177 <title>Default: Using mac-fdisk (Apple G5) Partition your Disk</title>
178 <body>
179
180 <p>
181 At this point, create your partitions using <c>mac-fdisk</c>:
182 </p>
183
184 <pre caption="Starting mac-fdisk">
185 # <i>mac-fdisk /dev/sda</i>
186 </pre>
187
188 <p>
189 First delete the partitions you have cleared previously to make room for your
190 Linux partitions. Use <c>d</c> in <c>mac-fdisk</c> to delete those partition(s).
191 It will ask for the partition number to delete.
192 </p>
193
194 <p>
195 Second, create an <e>Apple_Bootstrap</e> partition by using <c>b</c>. It will
196 ask for what block you want to start. Enter the number of your first free
197 partition, followed by a <c>p</c>. For instance this is <c>2p</c>.
198 </p>
199
200 <note>
201 This partition is <e>not</e> a "boot" partition. It is not used by Linux at all;
202 you don't have to place any filesystem on it and you should never mount it. PPC
203 users don't need an extra partition for <path>/boot</path>.
204 </note>
205
206 <p>
207 Now create a swap partition by pressing <c>c</c>. Again <c>mac-fdisk</c> will
208 ask for what block you want to start this partition from. As we used <c>2</c>
209 before to create the Apple_Bootstrap partition, you now have to enter
210 <c>3p</c>. When you're asked for the size, enter <c>512M</c> (or whatever size
211 you want). When asked for a name, enter <c>swap</c> (mandatory).
212 </p>
213
214 <p>
215 To create the root partition, enter <c>c</c>, followed by <c>4p</c> to select
216 from what block the root partition should start. When asked for the size, enter
217 <c>4p</c> again. <c>mac-fdisk</c> will interpret this as "Use all available
218 space". When asked for the name, enter <c>root</c> (mandatory).
219 </p>
220
221 <p>
222 To finish up, write the partition to the disk using <c>w</c> and <c>q</c> to
223 quit <c>mac-fdisk</c>.
224 </p>
225
226 <note>
227 To make sure everything is ok, you should run mac-fdisk once more and check
228 whether all the partitions are there.If you don't see any of the partitions you
229 created, or the changes you made, you should reinitialize your partitions by
230 pressing "i" in mac-fdisk. Note that this will recreate the partition map and
231 thus remove all your partitions.
232 </note>
233
234 <p>
235 Now that your partitions are created, you can now continue with <uri
236 link="#filesystems">Creating Filesystems</uri>.
237 </p>
238
239 </body>
240 </section>
241 <section id="fdisk">
242 <title>IBM pSeries, iSeries and OpenPower: using fdisk to Partition your Disk</title>
243 <subsection>
244 <body>
245
246 <note>
247 If you are planning to use a RAID disk array for your gentoo installation and
248 you are using POWER5-based hardware, you should now run <c>iprconfig</c> to
249 format the disks to Advanced Function format and create the disk array. You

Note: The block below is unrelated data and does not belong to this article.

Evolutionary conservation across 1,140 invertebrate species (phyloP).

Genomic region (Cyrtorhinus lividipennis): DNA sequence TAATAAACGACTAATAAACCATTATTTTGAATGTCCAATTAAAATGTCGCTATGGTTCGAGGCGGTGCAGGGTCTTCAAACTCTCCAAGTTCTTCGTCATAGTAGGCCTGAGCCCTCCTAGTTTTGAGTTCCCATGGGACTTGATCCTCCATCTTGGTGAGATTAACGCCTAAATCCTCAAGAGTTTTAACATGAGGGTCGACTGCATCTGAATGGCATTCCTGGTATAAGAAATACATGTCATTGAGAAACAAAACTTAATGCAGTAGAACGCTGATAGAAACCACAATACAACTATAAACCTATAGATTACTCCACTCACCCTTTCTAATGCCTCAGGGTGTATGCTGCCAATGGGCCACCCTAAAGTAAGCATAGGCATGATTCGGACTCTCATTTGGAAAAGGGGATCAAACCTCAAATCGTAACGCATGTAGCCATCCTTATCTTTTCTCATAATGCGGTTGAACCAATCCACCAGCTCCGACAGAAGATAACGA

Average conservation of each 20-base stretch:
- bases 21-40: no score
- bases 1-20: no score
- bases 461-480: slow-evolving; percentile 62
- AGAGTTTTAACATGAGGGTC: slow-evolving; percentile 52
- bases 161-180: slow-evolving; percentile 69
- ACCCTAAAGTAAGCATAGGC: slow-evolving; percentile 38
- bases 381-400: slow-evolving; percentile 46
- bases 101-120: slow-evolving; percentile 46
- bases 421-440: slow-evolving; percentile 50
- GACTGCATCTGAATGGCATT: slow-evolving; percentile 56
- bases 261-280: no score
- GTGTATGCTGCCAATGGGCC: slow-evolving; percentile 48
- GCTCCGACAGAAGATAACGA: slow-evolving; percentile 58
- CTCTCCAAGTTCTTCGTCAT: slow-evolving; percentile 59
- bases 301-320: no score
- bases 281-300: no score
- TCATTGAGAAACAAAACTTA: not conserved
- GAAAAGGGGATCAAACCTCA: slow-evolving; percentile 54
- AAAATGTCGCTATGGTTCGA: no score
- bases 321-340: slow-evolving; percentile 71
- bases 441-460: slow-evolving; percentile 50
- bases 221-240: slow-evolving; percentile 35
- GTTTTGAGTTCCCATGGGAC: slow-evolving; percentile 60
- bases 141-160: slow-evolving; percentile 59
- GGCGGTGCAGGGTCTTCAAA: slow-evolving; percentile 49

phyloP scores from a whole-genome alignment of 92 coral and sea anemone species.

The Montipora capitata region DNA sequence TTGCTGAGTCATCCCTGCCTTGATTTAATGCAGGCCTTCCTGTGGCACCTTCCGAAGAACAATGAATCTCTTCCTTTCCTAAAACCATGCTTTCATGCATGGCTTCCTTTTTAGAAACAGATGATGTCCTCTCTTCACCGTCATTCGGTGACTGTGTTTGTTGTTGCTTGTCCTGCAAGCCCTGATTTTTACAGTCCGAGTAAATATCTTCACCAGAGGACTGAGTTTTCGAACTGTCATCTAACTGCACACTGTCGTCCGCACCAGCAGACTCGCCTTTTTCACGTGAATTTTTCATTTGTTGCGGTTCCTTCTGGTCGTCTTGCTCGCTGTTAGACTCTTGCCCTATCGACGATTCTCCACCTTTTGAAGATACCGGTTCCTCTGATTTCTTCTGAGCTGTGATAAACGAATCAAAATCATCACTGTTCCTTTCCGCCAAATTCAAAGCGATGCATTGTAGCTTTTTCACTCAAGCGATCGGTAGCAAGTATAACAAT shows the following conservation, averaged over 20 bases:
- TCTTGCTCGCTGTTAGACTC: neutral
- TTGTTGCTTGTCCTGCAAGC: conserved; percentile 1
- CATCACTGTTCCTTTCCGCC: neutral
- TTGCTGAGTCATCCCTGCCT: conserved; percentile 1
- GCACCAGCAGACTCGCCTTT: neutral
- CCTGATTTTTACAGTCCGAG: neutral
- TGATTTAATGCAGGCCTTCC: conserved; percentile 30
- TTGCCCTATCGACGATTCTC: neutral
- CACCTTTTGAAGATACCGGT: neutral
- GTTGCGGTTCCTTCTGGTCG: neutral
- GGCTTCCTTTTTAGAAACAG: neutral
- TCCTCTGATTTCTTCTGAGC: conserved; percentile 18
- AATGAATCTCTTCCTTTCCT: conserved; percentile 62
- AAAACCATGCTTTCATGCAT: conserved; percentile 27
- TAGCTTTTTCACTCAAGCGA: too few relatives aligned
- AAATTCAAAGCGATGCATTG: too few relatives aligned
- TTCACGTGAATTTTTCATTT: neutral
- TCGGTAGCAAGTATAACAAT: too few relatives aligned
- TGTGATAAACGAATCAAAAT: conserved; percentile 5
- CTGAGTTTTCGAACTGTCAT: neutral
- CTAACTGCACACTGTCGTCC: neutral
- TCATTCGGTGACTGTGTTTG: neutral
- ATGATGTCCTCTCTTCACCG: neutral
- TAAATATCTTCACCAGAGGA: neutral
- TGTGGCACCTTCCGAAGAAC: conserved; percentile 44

250 should emerge <c>iprutils</c> after your install is complete.
251 </note>
252
253 <p>
254 If you have an ipr based SCSI adapter, you should start the ipr utilities now.
255 </p>
256
257 <pre caption="Starting ipr utilities">
258 # <i>/etc/init.d/iprinit start</i>
259 </pre>
260
261 <p>
262 The following parts explain how to create the example partition layout
263 described previously, namely:
264 </p>
265
266 <table>
267 <tr>
268 <th>Partition</th>
269 <th>Description</th>
270 </tr>
271 <tr>
272 <ti><path>/dev/sda1</path></ti>
273 <ti>PPC PReP Boot partition</ti>
274 </tr>
275 <tr>
276 <ti><path>/dev/sda2</path></ti>
277 <ti>Swap partition</ti>
278 </tr>
279 <tr>
280 <ti><path>/dev/sda3</path></ti>
281 <ti>Root partition</ti>
282 </tr>
283 </table>
284
285 <p>
286 Change your partition layout according to your own preference.
287 </p>
288
289 </body>
290 </subsection>
291 <subsection>
292 <title>Viewing the Current Partition Layout</title>
293 <body>
294
295 <p>
296 <c>fdisk</c> is a popular and powerful tool to split your disk into
297 partitions. Fire up <c>fdisk</c> on your disk (in our example, we
298 use <path>/dev/sda</path>):
299 </p>
300
301 <pre caption="Starting fdisk">
302 # <i>fdisk /dev/sda</i>
303 </pre>
304
305 <p>
306 Once in <c>fdisk</c>, you'll be greeted with a prompt that looks like
307 this:
308 </p>
309
310 <pre caption="fdisk prompt">
311 Command (m for help):
312 </pre>
313
314 <p>
315 Type <c>p</c> to display your disk's current partition configuration:
316 </p>
317
318 <pre caption="An example partition configuration">
319 Command (m for help): p
320
321 Disk /dev/sda: 30.7 GB, 30750031872 bytes
322 141 heads, 63 sectors/track, 6761 cylinders
323 Units = cylinders of 8883 * 512 = 4548096 bytes
324
325 Device Boot Start End Blocks Id System
326 /dev/sda1 1 12 53266+ 83 Linux
327 /dev/sda2 13 233 981571+ 82 Linux swap
328 /dev/sda3 234 674 1958701+ 83 Linux
329 /dev/sda4 675 6761 27035410+ 5 Extended
330 /dev/sda5 675 2874 9771268+ 83 Linux
331 /dev/sda6 2875 2919 199836 83 Linux
332 /dev/sda7 2920 3008 395262 83 Linux
333 /dev/sda8 3009 6761 16668918 83 Linux
334
335 Command (m for help):
336 </pre>
337
338 <p>
339 This particular disk is configured to house six Linux filesystems
340 (each with a corresponding partition listed as "Linux") as well as a
341 swap partition (listed as "Linux swap").
342 </p>
343
344 </body>
345 </subsection>
346 <subsection>
347 <title>Removing all Partitions</title>
348 <body>
349
350 <p>
351 We will first remove all existing partitions from the disk. Type
352 <c>d</c> to delete a partition. For instance, to delete an existing
353 <path>/dev/sda1</path>:
354 </p>
355
356 <note>
357 If you don't want to delete all partitions just delete those you
358 want to delete. At this point the author recommends a backup of your
359 data to avoid the lose of it.
360 </note>
361
362 <pre caption="Deleting a partition">
363 Command (m for help): <i>d</i>
364 Partition number (1-4): <i>1</i>
365 </pre>
366
367 <p>
368 The partition has been scheduled for deletion. It will no longer show up
369 if you type <c>p</c>, but it will not be erased until your changes have
370 been saved. If you made a mistake and want to abort without saving your